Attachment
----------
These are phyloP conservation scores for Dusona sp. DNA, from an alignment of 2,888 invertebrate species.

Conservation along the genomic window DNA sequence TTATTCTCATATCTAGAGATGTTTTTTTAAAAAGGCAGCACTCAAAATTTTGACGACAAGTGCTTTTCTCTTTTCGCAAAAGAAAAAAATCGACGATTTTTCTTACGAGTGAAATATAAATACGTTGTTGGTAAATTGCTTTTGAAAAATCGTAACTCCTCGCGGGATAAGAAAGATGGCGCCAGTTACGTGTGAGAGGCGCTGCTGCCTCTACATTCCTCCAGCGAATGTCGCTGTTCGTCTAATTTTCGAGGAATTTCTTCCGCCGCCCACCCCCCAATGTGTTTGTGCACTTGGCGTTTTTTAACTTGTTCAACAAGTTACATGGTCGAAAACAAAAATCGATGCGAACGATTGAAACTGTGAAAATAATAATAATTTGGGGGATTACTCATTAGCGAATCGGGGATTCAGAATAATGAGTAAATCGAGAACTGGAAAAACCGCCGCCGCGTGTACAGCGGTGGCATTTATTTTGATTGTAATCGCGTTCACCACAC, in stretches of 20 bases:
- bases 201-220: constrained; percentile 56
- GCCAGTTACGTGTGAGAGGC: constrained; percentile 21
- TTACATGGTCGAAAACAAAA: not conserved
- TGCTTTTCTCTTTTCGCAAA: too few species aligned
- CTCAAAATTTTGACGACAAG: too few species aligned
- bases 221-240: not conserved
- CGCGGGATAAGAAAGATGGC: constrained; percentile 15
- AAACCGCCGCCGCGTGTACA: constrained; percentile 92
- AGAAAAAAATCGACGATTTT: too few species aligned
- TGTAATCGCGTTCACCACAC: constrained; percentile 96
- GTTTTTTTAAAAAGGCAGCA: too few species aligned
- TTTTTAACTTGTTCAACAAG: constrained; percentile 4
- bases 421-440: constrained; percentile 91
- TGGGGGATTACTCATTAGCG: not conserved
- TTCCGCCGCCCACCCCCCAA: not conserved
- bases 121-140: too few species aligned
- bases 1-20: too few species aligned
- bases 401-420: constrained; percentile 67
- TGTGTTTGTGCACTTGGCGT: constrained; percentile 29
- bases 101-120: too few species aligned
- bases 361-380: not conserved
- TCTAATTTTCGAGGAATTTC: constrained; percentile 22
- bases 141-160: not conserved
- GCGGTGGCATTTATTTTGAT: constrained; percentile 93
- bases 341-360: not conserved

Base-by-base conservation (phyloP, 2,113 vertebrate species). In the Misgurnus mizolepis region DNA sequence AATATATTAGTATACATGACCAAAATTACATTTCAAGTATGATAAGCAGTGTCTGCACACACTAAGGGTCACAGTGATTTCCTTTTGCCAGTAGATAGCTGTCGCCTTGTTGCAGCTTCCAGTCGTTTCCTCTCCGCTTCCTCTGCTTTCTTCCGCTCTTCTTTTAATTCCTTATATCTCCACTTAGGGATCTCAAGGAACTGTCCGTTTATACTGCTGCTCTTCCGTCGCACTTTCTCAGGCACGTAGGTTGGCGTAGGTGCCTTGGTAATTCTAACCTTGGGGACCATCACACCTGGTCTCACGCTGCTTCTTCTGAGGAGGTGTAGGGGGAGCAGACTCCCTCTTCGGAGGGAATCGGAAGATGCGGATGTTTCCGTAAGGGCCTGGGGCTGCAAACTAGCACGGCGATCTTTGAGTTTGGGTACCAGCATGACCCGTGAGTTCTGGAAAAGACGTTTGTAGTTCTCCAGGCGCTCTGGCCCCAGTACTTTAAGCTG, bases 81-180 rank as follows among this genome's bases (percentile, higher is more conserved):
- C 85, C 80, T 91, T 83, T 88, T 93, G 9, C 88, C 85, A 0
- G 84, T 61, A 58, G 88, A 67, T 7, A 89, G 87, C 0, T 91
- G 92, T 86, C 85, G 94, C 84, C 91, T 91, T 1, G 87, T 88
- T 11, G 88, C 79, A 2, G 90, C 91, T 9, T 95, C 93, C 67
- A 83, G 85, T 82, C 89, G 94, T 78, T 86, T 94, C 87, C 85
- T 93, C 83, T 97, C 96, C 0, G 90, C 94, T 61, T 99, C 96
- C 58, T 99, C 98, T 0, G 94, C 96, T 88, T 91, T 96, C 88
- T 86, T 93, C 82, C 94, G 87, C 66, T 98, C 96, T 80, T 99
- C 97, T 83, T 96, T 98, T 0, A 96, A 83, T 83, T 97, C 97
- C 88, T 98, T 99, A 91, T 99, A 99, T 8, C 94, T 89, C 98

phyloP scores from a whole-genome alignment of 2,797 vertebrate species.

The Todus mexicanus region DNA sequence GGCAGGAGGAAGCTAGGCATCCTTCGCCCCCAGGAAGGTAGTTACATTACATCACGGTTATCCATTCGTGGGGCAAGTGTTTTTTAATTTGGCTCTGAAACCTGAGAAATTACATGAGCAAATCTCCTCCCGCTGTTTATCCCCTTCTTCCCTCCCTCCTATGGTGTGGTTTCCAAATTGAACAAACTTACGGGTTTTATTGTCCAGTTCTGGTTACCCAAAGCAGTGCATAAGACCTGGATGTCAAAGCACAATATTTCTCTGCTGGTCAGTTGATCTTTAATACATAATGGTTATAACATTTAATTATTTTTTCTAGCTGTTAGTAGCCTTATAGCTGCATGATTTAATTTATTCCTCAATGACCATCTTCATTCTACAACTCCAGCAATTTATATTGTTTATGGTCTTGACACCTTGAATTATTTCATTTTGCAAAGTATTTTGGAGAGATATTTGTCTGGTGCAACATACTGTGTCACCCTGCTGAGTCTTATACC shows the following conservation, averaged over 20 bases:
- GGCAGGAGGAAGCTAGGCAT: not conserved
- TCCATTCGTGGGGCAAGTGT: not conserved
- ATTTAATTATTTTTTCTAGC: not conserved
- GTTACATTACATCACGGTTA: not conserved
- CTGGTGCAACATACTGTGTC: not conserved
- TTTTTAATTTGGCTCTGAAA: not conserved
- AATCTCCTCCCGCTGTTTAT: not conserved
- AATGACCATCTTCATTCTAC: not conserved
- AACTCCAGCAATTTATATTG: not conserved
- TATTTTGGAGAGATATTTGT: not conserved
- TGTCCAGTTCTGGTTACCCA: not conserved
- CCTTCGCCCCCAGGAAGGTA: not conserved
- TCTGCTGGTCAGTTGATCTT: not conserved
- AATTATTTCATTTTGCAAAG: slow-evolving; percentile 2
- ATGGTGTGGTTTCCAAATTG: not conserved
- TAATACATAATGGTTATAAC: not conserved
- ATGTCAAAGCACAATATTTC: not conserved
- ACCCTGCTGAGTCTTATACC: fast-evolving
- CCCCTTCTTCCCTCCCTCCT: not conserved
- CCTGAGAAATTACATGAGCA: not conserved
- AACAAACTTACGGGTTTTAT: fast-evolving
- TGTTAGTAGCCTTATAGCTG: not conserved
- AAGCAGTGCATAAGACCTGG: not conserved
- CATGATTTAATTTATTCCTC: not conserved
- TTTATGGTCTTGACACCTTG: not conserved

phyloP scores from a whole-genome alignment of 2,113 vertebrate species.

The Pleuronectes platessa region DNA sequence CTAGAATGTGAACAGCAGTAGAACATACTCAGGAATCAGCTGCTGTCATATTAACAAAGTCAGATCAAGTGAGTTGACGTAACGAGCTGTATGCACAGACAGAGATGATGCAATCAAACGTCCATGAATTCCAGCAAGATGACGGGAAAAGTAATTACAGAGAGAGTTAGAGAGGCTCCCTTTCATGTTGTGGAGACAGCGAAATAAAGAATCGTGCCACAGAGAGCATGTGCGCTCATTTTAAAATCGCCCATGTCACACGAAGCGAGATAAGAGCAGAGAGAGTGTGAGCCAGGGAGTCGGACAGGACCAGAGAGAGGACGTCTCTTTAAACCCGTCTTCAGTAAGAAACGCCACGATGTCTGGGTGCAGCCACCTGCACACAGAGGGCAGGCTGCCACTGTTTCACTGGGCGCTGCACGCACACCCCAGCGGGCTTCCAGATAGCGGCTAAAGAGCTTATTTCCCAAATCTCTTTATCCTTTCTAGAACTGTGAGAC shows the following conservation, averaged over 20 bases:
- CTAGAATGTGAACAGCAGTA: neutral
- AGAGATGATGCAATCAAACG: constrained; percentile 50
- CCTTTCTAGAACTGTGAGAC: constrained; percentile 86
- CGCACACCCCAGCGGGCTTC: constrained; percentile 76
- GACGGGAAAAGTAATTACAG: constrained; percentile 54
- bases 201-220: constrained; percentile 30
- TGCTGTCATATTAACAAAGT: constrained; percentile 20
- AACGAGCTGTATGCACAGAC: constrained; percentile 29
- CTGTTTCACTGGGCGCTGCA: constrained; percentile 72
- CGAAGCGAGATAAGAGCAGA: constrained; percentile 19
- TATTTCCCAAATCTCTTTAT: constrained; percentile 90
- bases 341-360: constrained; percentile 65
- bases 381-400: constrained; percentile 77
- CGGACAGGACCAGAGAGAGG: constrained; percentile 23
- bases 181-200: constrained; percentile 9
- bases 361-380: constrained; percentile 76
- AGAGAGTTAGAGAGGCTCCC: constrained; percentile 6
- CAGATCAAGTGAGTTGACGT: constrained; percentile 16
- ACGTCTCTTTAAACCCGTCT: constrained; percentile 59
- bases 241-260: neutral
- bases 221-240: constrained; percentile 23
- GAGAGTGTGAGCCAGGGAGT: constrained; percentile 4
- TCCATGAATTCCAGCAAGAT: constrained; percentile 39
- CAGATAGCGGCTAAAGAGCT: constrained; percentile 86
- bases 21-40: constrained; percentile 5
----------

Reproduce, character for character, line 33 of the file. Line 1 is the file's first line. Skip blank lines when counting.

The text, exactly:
- A 83, G 85, T 82, C 89, G 94, T 78, T 86, T 94, C 87, C 85